You might compare Nietzsche’s work to other interpretations of human nature. Christianity, for example, sees Man as stuck between two worlds. Not really an animal, not really a God. Not solely driven by instincts, but not fully rational either. We are (arguably) the creature that is most aware of its own existence. This makes us have needs that go far beyond mere survival. Unlike bats or flies, we are not only driven by instinct; unlike sheep or chickens, we need more than just food and shelter to thrive.
German philosopher Erich Fromm put it beautifully when he wrote:
We live, we are not lived.Erich Fromm (The Sane Society)
We are sitting on the driver’s seat. For better or worse, we bit into the forbidden apple and were kicked out of paradise, out of true natural life—never to return again.
However, what is beautiful about Nietzsche’s terms is that they don’t carry any judgmental weight on them. They have not been tainted by religious finger-pointing morality, so one is not good and the other evil. There is no black and white.
According to Nietzsche, both the Apollonian and the Dionysian forces are as complex and relevant as they are necessary, and to live a life worth living, we should try to understand and cultivate both of them.
One of the most attractive traits of the Apollonian force is its reliance on rationality. It is a common desire among us to become as rational as possible; to let what Apollo has to say sink in and become his most promising disciple.
This makes sense and is why we love witnessing displays of extreme levelheadedness. We love watching James Bond keep his cool during a car chase. We secretly admire those able to control all their emotions at will. Those who don’t cry and never crumble. Those who take the wheel.
All these things do, in fact, deserve our admiration. Nietzsche would have probably enjoyed watching Casino Royale as much as you and I did. But he would have also asked one question after the credits rolled:
At what cost?Friedrich Nietzsche (On Casino Royale*)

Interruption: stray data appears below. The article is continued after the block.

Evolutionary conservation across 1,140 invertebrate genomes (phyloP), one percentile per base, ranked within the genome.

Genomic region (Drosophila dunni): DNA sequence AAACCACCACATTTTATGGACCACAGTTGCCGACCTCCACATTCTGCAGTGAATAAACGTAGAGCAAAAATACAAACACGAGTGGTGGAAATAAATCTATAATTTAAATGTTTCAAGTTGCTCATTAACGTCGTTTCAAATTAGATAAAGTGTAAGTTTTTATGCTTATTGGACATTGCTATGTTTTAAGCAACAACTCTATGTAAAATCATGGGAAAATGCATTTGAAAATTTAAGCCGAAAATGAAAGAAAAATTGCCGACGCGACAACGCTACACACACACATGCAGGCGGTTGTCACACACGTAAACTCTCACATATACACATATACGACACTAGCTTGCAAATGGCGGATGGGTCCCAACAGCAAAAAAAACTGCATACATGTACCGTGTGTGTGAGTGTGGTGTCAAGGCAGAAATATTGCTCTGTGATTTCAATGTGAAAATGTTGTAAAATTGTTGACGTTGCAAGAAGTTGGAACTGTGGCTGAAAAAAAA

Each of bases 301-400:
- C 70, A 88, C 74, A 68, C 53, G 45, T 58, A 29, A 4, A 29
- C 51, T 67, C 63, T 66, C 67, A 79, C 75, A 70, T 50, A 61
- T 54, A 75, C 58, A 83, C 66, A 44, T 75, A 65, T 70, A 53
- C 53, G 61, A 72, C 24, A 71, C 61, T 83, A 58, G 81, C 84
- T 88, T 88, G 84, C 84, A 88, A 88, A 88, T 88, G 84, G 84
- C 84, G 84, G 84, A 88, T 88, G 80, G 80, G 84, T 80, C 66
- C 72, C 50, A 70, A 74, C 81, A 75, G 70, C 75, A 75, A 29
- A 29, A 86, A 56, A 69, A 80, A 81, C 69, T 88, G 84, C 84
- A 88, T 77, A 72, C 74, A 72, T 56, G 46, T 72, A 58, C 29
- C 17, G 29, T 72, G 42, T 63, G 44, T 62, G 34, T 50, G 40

Let’s quickly look at this issue from the perspective of economics.
If you have ever taken an econ class, you will most likely have heard of something called opportunity costs. This simple concept teaches us the non-obvious cost of purchasing a product or engaging in an activity. Basically, it’s what you miss out on.
The opportunity cost of going to the cinema with your friends is giving up a cozy afternoon at home. The opportunity cost of booking a better room in that fancy hotel is having to fly in economy class instead of business. Everything has an opportunity cost.
So, what is the opportunity cost of becoming hyper-rational? Missing out on very human emotions.
Picture someone living with a purely rational mind, with clear thoughts and no emotional disturbance. Now picture his house burning down, will he feel sorrow in response? Why would he? Those are just material possessions.
Now imagine his heart getting broken, will he shed a tear then? Why would he? People come and go. These things are outside of his control, which means they are none of his concern. He will passively watch them unfold.
So far, the trade-off doesn’t seem too unattractive. You give up emotional reaction, you get clarity and inner peace in return. Win-win, right?
Picture that same individual again. Is he smiling when his daughter walks her first steps, or utters her first words? Is he crying at his son’s first piano recital? Are he and his wife singing Bohemian Rhapsody at the top of their lungs when out on the road?
The Apollonian force guards us from the unknown. It is an armor we wear, but one we should also be weary of. All soldiers should take off their armor when they come back home. In many occasions, standing naked and vulnerable is the strongest act of courage.
Listening only to Apollo means watering down the most intense experiences in life. Becoming unreactive to your father’s death means becoming unreactive to your son’s birth. This is why we need Dionysus. This is why, in the words of Nietzsche:
One must still have chaos in oneself to be able to give birth to a dancing star.Friedrich Nietzsche (Thus Spoke Zarathustra)
Many of us, like himself, should look up to Dionysus and his unusual wisdom. Once we see past the horrid tales of blood that first catch our eyes when reading about him, we discover a frightening depth worth diving into.
The Dionysian is enrapturing and liberating. It urges you to let go of all rational control and carries you away with it. You cut the stream of self-conscious thought dry. You give up. Suddenly, you become part of the music you’re listening to. In that instant, you are the music, you are the sex, you are the uncontrollable laughter or the exhausting cry of despair.
What the Greeks got right—and wrong
This is why Nietzsche thought the Greeks had found the perfect balance between both forces. They hit the nail on the head by glorifying Dionysus. They knew life could be ruthless and full of suffering, but they never shied away from that fact. Quite the opposite. They took all those elements and made a god out of them. They came up with someone able to embody, as Walter Otto said, “the fullness of life and the violence of death”.